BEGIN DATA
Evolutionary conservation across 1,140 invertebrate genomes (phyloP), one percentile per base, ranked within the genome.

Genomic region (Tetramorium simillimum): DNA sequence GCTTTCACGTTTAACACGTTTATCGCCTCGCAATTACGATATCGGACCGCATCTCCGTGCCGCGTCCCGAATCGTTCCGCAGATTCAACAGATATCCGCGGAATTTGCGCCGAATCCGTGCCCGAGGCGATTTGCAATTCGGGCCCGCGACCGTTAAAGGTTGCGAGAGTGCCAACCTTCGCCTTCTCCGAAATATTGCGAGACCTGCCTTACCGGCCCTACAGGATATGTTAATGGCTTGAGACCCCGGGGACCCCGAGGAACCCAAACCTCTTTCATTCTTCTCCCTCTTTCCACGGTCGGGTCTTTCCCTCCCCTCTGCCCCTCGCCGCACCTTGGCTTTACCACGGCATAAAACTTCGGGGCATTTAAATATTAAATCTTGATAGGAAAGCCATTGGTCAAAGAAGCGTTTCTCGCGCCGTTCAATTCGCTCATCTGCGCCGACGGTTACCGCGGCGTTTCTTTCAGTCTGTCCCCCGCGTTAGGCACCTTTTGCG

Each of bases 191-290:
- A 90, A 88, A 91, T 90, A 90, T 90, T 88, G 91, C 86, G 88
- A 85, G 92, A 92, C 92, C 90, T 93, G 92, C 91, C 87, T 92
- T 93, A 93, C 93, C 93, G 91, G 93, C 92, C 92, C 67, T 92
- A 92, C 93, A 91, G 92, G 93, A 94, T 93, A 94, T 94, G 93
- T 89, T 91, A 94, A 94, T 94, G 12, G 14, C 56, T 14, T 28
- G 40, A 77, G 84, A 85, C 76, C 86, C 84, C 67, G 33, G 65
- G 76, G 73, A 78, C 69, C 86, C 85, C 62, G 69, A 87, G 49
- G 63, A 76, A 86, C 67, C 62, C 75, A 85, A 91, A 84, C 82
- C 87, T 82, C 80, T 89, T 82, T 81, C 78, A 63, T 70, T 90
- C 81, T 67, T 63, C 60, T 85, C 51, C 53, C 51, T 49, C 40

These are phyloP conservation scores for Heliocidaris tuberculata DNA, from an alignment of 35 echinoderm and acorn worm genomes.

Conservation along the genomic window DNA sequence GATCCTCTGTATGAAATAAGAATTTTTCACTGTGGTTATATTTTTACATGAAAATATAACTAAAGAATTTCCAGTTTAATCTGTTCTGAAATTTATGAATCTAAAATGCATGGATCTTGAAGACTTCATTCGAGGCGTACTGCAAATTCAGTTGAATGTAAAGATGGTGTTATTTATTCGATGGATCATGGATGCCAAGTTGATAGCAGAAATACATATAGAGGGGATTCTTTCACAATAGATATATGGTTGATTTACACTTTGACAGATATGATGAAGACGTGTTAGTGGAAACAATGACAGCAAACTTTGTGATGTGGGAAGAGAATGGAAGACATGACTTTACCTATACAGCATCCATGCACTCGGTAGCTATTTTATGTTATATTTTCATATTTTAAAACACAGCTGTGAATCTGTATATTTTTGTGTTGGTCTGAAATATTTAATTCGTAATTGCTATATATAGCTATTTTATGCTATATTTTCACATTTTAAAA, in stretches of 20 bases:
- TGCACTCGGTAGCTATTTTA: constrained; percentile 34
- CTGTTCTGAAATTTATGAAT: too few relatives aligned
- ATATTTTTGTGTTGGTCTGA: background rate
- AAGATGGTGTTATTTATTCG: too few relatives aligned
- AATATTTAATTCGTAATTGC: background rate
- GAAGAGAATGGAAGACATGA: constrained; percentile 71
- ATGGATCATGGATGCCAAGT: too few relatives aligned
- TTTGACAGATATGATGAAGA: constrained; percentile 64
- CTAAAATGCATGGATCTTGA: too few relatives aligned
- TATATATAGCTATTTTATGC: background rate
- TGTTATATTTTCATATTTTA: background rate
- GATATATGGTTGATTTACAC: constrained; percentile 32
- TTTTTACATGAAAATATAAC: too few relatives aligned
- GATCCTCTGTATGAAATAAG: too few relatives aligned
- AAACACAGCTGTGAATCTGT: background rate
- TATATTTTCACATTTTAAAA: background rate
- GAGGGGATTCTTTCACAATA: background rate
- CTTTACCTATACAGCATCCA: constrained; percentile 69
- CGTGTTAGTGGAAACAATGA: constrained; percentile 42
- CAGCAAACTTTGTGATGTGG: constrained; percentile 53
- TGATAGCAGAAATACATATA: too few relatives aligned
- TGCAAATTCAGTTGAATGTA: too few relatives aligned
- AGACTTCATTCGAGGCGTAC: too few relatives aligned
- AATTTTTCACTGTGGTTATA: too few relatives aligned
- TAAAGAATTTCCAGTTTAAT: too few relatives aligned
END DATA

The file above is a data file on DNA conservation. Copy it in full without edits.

Evolutionary conservation across 1,140 invertebrate genomes (phyloP), one percentile per base, ranked within the genome.

Genomic region (Tetramorium simillimum): DNA sequence GCTTTCACGTTTAACACGTTTATCGCCTCGCAATTACGATATCGGACCGCATCTCCGTGCCGCGTCCCGAATCGTTCCGCAGATTCAACAGATATCCGCGGAATTTGCGCCGAATCCGTGCCCGAGGCGATTTGCAATTCGGGCCCGCGACCGTTAAAGGTTGCGAGAGTGCCAACCTTCGCCTTCTCCGAAATATTGCGAGACCTGCCTTACCGGCCCTACAGGATATGTTAATGGCTTGAGACCCCGGGGACCCCGAGGAACCCAAACCTCTTTCATTCTTCTCCCTCTTTCCACGGTCGGGTCTTTCCCTCCCCTCTGCCCCTCGCCGCACCTTGGCTTTACCACGGCATAAAACTTCGGGGCATTTAAATATTAAATCTTGATAGGAAAGCCATTGGTCAAAGAAGCGTTTCTCGCGCCGTTCAATTCGCTCATCTGCGCCGACGGTTACCGCGGCGTTTCTTTCAGTCTGTCCCCCGCGTTAGGCACCTTTTGCG

Each of bases 191-290:
- A 90, A 88, A 91, T 90, A 90, T 90, T 88, G 91, C 86, G 88
- A 85, G 92, A 92, C 92, C 90, T 93, G 92, C 91, C 87, T 92
- T 93, A 93, C 93, C 93, G 91, G 93, C 92, C 92, C 67, T 92
- A 92, C 93, A 91, G 92, G 93, A 94, T 93, A 94, T 94, G 93
- T 89, T 91, A 94, A 94, T 94, G 12, G 14, C 56, T 14, T 28
- G 40, A 77, G 84, A 85, C 76, C 86, C 84, C 67, G 33, G 65
- G 76, G 73, A 78, C 69, C 86, C 85, C 62, G 69, A 87, G 49
- G 63, A 76, A 86, C 67, C 62, C 75, A 85, A 91, A 84, C 82
- C 87, T 82, C 80, T 89, T 82, T 81, C 78, A 63, T 70, T 90
- C 81, T 67, T 63, C 60, T 85, C 51, C 53, C 51, T 49, C 40

These are phyloP conservation scores for Heliocidaris tuberculata DNA, from an alignment of 35 echinoderm and acorn worm genomes.

Conservation along the genomic window DNA sequence GATCCTCTGTATGAAATAAGAATTTTTCACTGTGGTTATATTTTTACATGAAAATATAACTAAAGAATTTCCAGTTTAATCTGTTCTGAAATTTATGAATCTAAAATGCATGGATCTTGAAGACTTCATTCGAGGCGTACTGCAAATTCAGTTGAATGTAAAGATGGTGTTATTTATTCGATGGATCATGGATGCCAAGTTGATAGCAGAAATACATATAGAGGGGATTCTTTCACAATAGATATATGGTTGATTTACACTTTGACAGATATGATGAAGACGTGTTAGTGGAAACAATGACAGCAAACTTTGTGATGTGGGAAGAGAATGGAAGACATGACTTTACCTATACAGCATCCATGCACTCGGTAGCTATTTTATGTTATATTTTCATATTTTAAAACACAGCTGTGAATCTGTATATTTTTGTGTTGGTCTGAAATATTTAATTCGTAATTGCTATATATAGCTATTTTATGCTATATTTTCACATTTTAAAA, in stretches of 20 bases:
- TGCACTCGGTAGCTATTTTA: constrained; percentile 34
- CTGTTCTGAAATTTATGAAT: too few relatives aligned
- ATATTTTTGTGTTGGTCTGA: background rate
- AAGATGGTGTTATTTATTCG: too few relatives aligned
- AATATTTAATTCGTAATTGC: background rate
- GAAGAGAATGGAAGACATGA: constrained; percentile 71
- ATGGATCATGGATGCCAAGT: too few relatives aligned
- TTTGACAGATATGATGAAGA: constrained; percentile 64
- CTAAAATGCATGGATCTTGA: too few relatives aligned
- TATATATAGCTATTTTATGC: background rate
- TGTTATATTTTCATATTTTA: background rate
- GATATATGGTTGATTTACAC: constrained; percentile 32
- TTTTTACATGAAAATATAAC: too few relatives aligned
- GATCCTCTGTATGAAATAAG: too few relatives aligned
- AAACACAGCTGTGAATCTGT: background rate
- TATATTTTCACATTTTAAAA: background rate
- GAGGGGATTCTTTCACAATA: background rate
- CTTTACCTATACAGCATCCA: constrained; percentile 69
- CGTGTTAGTGGAAACAATGA: constrained; percentile 42
- CAGCAAACTTTGTGATGTGG: constrained; percentile 53
- TGATAGCAGAAATACATATA: too few relatives aligned
- TGCAAATTCAGTTGAATGTA: too few relatives aligned
- AGACTTCATTCGAGGCGTAC: too few relatives aligned
- AATTTTTCACTGTGGTTATA: too few relatives aligned
- TAAAGAATTTCCAGTTTAAT: too few relatives aligned